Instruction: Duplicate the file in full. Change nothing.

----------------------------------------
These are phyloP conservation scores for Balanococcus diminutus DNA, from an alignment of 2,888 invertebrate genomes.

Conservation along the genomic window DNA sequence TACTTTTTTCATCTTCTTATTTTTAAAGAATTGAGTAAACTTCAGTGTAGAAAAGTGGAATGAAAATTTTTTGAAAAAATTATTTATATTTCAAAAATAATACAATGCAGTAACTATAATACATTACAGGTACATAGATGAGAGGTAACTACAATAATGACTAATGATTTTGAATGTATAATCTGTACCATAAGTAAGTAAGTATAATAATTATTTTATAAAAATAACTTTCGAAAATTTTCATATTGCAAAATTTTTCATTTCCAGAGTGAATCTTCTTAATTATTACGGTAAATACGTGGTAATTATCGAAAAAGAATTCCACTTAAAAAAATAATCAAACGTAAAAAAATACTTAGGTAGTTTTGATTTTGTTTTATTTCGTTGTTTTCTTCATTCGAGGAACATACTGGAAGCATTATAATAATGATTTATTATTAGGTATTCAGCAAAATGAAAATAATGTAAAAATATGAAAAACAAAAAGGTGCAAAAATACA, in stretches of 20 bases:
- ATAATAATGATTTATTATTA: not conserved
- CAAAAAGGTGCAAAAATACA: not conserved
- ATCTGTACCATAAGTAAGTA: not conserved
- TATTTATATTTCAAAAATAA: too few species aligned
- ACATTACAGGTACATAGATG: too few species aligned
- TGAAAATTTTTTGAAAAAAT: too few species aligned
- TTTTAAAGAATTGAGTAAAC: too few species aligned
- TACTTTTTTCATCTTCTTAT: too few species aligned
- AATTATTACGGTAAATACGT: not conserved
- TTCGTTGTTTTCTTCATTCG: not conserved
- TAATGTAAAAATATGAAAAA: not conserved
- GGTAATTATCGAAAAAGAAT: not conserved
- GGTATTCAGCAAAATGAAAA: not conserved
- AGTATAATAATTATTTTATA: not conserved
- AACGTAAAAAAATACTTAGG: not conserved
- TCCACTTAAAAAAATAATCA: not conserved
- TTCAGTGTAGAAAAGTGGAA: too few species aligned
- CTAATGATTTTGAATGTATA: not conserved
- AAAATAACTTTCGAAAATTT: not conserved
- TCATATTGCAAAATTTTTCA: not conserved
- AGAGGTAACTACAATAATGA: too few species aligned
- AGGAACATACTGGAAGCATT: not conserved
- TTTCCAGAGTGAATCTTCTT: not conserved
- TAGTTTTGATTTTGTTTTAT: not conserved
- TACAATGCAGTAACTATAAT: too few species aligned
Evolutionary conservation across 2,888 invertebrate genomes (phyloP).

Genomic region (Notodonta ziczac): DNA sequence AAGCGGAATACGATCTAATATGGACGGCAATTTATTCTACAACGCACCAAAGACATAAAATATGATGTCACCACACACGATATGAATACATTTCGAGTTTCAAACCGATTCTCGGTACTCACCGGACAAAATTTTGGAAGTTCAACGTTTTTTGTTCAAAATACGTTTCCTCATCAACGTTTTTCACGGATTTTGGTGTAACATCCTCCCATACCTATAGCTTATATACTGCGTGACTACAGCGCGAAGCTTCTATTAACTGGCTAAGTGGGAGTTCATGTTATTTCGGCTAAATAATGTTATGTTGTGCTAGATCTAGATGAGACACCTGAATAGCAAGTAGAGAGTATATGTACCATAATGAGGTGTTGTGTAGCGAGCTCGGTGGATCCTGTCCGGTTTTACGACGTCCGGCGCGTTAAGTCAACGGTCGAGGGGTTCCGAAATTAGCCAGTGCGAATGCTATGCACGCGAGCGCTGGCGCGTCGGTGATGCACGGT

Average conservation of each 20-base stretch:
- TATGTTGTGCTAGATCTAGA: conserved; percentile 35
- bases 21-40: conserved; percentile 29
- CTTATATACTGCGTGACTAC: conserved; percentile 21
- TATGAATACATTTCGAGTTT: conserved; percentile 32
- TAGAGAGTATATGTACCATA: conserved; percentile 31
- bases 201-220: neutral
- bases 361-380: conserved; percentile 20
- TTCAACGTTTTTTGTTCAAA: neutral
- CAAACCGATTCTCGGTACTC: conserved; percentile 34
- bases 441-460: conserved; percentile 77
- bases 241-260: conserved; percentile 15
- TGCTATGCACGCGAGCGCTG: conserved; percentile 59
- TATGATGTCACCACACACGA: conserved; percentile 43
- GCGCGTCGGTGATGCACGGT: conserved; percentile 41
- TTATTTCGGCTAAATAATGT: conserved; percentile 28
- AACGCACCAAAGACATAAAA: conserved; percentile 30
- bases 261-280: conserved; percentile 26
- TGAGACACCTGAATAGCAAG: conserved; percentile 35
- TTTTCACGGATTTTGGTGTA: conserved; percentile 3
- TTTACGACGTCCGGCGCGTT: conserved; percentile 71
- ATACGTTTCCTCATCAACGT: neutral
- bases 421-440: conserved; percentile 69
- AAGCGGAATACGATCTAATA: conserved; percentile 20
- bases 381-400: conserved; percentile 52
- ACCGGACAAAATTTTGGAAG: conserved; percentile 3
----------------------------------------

These are phyloP conservation scores for Balanococcus diminutus DNA, from an alignment of 2,888 invertebrate genomes.

Conservation along the genomic window DNA sequence TACTTTTTTCATCTTCTTATTTTTAAAGAATTGAGTAAACTTCAGTGTAGAAAAGTGGAATGAAAATTTTTTGAAAAAATTATTTATATTTCAAAAATAATACAATGCAGTAACTATAATACATTACAGGTACATAGATGAGAGGTAACTACAATAATGACTAATGATTTTGAATGTATAATCTGTACCATAAGTAAGTAAGTATAATAATTATTTTATAAAAATAACTTTCGAAAATTTTCATATTGCAAAATTTTTCATTTCCAGAGTGAATCTTCTTAATTATTACGGTAAATACGTGGTAATTATCGAAAAAGAATTCCACTTAAAAAAATAATCAAACGTAAAAAAATACTTAGGTAGTTTTGATTTTGTTTTATTTCGTTGTTTTCTTCATTCGAGGAACATACTGGAAGCATTATAATAATGATTTATTATTAGGTATTCAGCAAAATGAAAATAATGTAAAAATATGAAAAACAAAAAGGTGCAAAAATACA, in stretches of 20 bases:
- ATAATAATGATTTATTATTA: not conserved
- CAAAAAGGTGCAAAAATACA: not conserved
- ATCTGTACCATAAGTAAGTA: not conserved
- TATTTATATTTCAAAAATAA: too few species aligned
- ACATTACAGGTACATAGATG: too few species aligned
- TGAAAATTTTTTGAAAAAAT: too few species aligned
- TTTTAAAGAATTGAGTAAAC: too few species aligned
- TACTTTTTTCATCTTCTTAT: too few species aligned
- AATTATTACGGTAAATACGT: not conserved
- TTCGTTGTTTTCTTCATTCG: not conserved
- TAATGTAAAAATATGAAAAA: not conserved
- GGTAATTATCGAAAAAGAAT: not conserved
- GGTATTCAGCAAAATGAAAA: not conserved
- AGTATAATAATTATTTTATA: not conserved
- AACGTAAAAAAATACTTAGG: not conserved
- TCCACTTAAAAAAATAATCA: not conserved
- TTCAGTGTAGAAAAGTGGAA: too few species aligned
- CTAATGATTTTGAATGTATA: not conserved
- AAAATAACTTTCGAAAATTT: not conserved
- TCATATTGCAAAATTTTTCA: not conserved
- AGAGGTAACTACAATAATGA: too few species aligned
- AGGAACATACTGGAAGCATT: not conserved
- TTTCCAGAGTGAATCTTCTT: not conserved
- TAGTTTTGATTTTGTTTTAT: not conserved
- TACAATGCAGTAACTATAAT: too few species aligned
Evolutionary conservation across 2,888 invertebrate genomes (phyloP).

Genomic region (Notodonta ziczac): DNA sequence AAGCGGAATACGATCTAATATGGACGGCAATTTATTCTACAACGCACCAAAGACATAAAATATGATGTCACCACACACGATATGAATACATTTCGAGTTTCAAACCGATTCTCGGTACTCACCGGACAAAATTTTGGAAGTTCAACGTTTTTTGTTCAAAATACGTTTCCTCATCAACGTTTTTCACGGATTTTGGTGTAACATCCTCCCATACCTATAGCTTATATACTGCGTGACTACAGCGCGAAGCTTCTATTAACTGGCTAAGTGGGAGTTCATGTTATTTCGGCTAAATAATGTTATGTTGTGCTAGATCTAGATGAGACACCTGAATAGCAAGTAGAGAGTATATGTACCATAATGAGGTGTTGTGTAGCGAGCTCGGTGGATCCTGTCCGGTTTTACGACGTCCGGCGCGTTAAGTCAACGGTCGAGGGGTTCCGAAATTAGCCAGTGCGAATGCTATGCACGCGAGCGCTGGCGCGTCGGTGATGCACGGT

Average conservation of each 20-base stretch:
- TATGTTGTGCTAGATCTAGA: conserved; percentile 35
- bases 21-40: conserved; percentile 29
- CTTATATACTGCGTGACTAC: conserved; percentile 21
- TATGAATACATTTCGAGTTT: conserved; percentile 32
- TAGAGAGTATATGTACCATA: conserved; percentile 31
- bases 201-220: neutral
- bases 361-380: conserved; percentile 20
- TTCAACGTTTTTTGTTCAAA: neutral
- CAAACCGATTCTCGGTACTC: conserved; percentile 34
- bases 441-460: conserved; percentile 77
- bases 241-260: conserved; percentile 15
- TGCTATGCACGCGAGCGCTG: conserved; percentile 59
- TATGATGTCACCACACACGA: conserved; percentile 43
- GCGCGTCGGTGATGCACGGT: conserved; percentile 41
- TTATTTCGGCTAAATAATGT: conserved; percentile 28
- AACGCACCAAAGACATAAAA: conserved; percentile 30
- bases 261-280: conserved; percentile 26
- TGAGACACCTGAATAGCAAG: conserved; percentile 35
- TTTTCACGGATTTTGGTGTA: conserved; percentile 3
- TTTACGACGTCCGGCGCGTT: conserved; percentile 71
- ATACGTTTCCTCATCAACGT: neutral
- bases 421-440: conserved; percentile 69
- AAGCGGAATACGATCTAATA: conserved; percentile 20
- bases 381-400: conserved; percentile 52
- ACCGGACAAAATTTTGGAAG: conserved; percentile 3